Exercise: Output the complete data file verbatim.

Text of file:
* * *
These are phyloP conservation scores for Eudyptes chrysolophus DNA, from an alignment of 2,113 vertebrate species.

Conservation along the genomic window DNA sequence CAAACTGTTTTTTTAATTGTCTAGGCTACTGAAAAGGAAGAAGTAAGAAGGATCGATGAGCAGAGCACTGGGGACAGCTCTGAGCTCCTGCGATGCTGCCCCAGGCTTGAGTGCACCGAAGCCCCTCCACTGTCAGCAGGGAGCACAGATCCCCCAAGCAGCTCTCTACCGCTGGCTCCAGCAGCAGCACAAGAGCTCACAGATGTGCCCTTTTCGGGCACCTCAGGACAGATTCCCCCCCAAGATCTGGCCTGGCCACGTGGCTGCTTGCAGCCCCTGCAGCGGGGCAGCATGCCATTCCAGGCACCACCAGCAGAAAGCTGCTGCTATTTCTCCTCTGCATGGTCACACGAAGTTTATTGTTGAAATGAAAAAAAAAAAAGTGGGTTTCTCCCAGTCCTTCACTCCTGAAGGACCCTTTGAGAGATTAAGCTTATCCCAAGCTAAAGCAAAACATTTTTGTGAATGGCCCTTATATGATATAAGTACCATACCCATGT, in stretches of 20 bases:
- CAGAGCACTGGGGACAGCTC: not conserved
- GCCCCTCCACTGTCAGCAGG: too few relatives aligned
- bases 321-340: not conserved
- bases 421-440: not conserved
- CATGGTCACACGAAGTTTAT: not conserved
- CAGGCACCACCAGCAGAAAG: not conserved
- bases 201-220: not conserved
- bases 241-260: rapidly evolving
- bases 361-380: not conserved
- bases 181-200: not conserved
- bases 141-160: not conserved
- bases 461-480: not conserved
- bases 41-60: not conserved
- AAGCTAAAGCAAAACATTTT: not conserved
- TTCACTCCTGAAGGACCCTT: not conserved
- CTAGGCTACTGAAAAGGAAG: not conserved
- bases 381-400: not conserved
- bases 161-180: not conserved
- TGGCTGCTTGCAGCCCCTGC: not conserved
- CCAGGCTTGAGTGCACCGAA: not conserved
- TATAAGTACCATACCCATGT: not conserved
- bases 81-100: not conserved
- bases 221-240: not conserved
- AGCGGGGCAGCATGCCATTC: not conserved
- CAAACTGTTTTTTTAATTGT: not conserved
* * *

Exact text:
These are phyloP conservation scores for Eudyptes chrysolophus DNA, from an alignment of 2,113 vertebrate species.

Conservation along the genomic window DNA sequence CAAACTGTTTTTTTAATTGTCTAGGCTACTGAAAAGGAAGAAGTAAGAAGGATCGATGAGCAGAGCACTGGGGACAGCTCTGAGCTCCTGCGATGCTGCCCCAGGCTTGAGTGCACCGAAGCCCCTCCACTGTCAGCAGGGAGCACAGATCCCCCAAGCAGCTCTCTACCGCTGGCTCCAGCAGCAGCACAAGAGCTCACAGATGTGCCCTTTTCGGGCACCTCAGGACAGATTCCCCCCCAAGATCTGGCCTGGCCACGTGGCTGCTTGCAGCCCCTGCAGCGGGGCAGCATGCCATTCCAGGCACCACCAGCAGAAAGCTGCTGCTATTTCTCCTCTGCATGGTCACACGAAGTTTATTGTTGAAATGAAAAAAAAAAAAGTGGGTTTCTCCCAGTCCTTCACTCCTGAAGGACCCTTTGAGAGATTAAGCTTATCCCAAGCTAAAGCAAAACATTTTTGTGAATGGCCCTTATATGATATAAGTACCATACCCATGT, in stretches of 20 bases:
- CAGAGCACTGGGGACAGCTC: not conserved
- GCCCCTCCACTGTCAGCAGG: too few relatives aligned
- bases 321-340: not conserved
- bases 421-440: not conserved
- CATGGTCACACGAAGTTTAT: not conserved
- CAGGCACCACCAGCAGAAAG: not conserved
- bases 201-220: not conserved
- bases 241-260: rapidly evolving
- bases 361-380: not conserved
- bases 181-200: not conserved
- bases 141-160: not conserved
- bases 461-480: not conserved
- bases 41-60: not conserved
- AAGCTAAAGCAAAACATTTT: not conserved
- TTCACTCCTGAAGGACCCTT: not conserved
- CTAGGCTACTGAAAAGGAAG: not conserved
- bases 381-400: not conserved
- bases 161-180: not conserved
- TGGCTGCTTGCAGCCCCTGC: not conserved
- CCAGGCTTGAGTGCACCGAA: not conserved
- TATAAGTACCATACCCATGT: not conserved
- bases 81-100: not conserved
- bases 221-240: not conserved
- AGCGGGGCAGCATGCCATTC: not conserved
- CAAACTGTTTTTTTAATTGT: not conserved